Political Dynamics Of Japan And Japan

1311 Words Dec 21st, 2015 6 Pages
Topic #11: Political Dynamics of Japan
The party politics of Japan, which is characterized by the dominance of the LDP close to “One-and-a-half Party System,” has two peculiar aspects. First, none of the parties, including the LDP, is truly mass political movements. Even the LDP, Japan’s largest party, has a membership of one million, slightly more than 1% of the population. Second, all major parties, due to their factional intra-party politics, are unstable and internally disunited. Japan’s “1.5 Party System” began with the merger between two conservative parties, the Liberal Party and Democratic Party and continued until 1993.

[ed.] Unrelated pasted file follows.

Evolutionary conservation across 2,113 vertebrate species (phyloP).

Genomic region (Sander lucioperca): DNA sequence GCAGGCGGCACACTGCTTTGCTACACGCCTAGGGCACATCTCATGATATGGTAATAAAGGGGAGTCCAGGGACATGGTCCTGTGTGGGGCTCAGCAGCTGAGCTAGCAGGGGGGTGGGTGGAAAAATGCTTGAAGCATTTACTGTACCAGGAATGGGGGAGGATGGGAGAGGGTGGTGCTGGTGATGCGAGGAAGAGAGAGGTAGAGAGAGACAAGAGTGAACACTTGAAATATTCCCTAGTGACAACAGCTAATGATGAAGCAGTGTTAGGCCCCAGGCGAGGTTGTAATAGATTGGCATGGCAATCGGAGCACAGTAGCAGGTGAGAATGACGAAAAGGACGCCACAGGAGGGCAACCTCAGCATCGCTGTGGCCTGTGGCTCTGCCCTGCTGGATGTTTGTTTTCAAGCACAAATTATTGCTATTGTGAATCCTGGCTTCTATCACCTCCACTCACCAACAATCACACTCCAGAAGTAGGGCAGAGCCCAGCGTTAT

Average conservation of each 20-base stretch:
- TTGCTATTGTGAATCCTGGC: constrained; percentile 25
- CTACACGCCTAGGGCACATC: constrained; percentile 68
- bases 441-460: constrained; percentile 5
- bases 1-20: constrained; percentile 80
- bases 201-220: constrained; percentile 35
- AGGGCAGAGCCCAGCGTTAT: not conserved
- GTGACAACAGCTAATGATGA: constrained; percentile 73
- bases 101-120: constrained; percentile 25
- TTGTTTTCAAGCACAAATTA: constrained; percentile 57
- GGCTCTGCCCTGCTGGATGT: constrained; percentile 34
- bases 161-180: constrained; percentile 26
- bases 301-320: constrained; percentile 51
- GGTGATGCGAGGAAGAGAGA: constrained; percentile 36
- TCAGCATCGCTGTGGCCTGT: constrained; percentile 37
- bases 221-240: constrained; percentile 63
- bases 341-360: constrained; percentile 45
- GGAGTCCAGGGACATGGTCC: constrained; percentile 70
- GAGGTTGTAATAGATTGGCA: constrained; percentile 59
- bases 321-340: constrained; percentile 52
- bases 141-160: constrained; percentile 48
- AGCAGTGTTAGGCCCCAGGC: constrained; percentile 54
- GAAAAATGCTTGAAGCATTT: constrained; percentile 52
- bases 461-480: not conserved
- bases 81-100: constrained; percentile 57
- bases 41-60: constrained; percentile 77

Fully understand the dominance of the LDP over the Japanese politics, which sets Japan apart from Western democracies, requires a sociological analysis is needed. To begin with, the composition Japanese society in terms of the political spectrum is favorable to conservatives. In spite of its larger size, the middle sector – a broad umbrella union of small entrepreneurs, land owners, craftsmen, school teachers, urban white collar workers and professionals – is politically unorganized and disunited. The leftists, mainly comprised of unionized workers and lower class citizens, are politically weak and marginalized by the conservative politicians and bureaucracy. On the contrary, the right sector, mainly postwar power elites consisting of zaikai (big businesses), top-level bureaucrats and the LDP politicians as well as farmers in rural areas, is…
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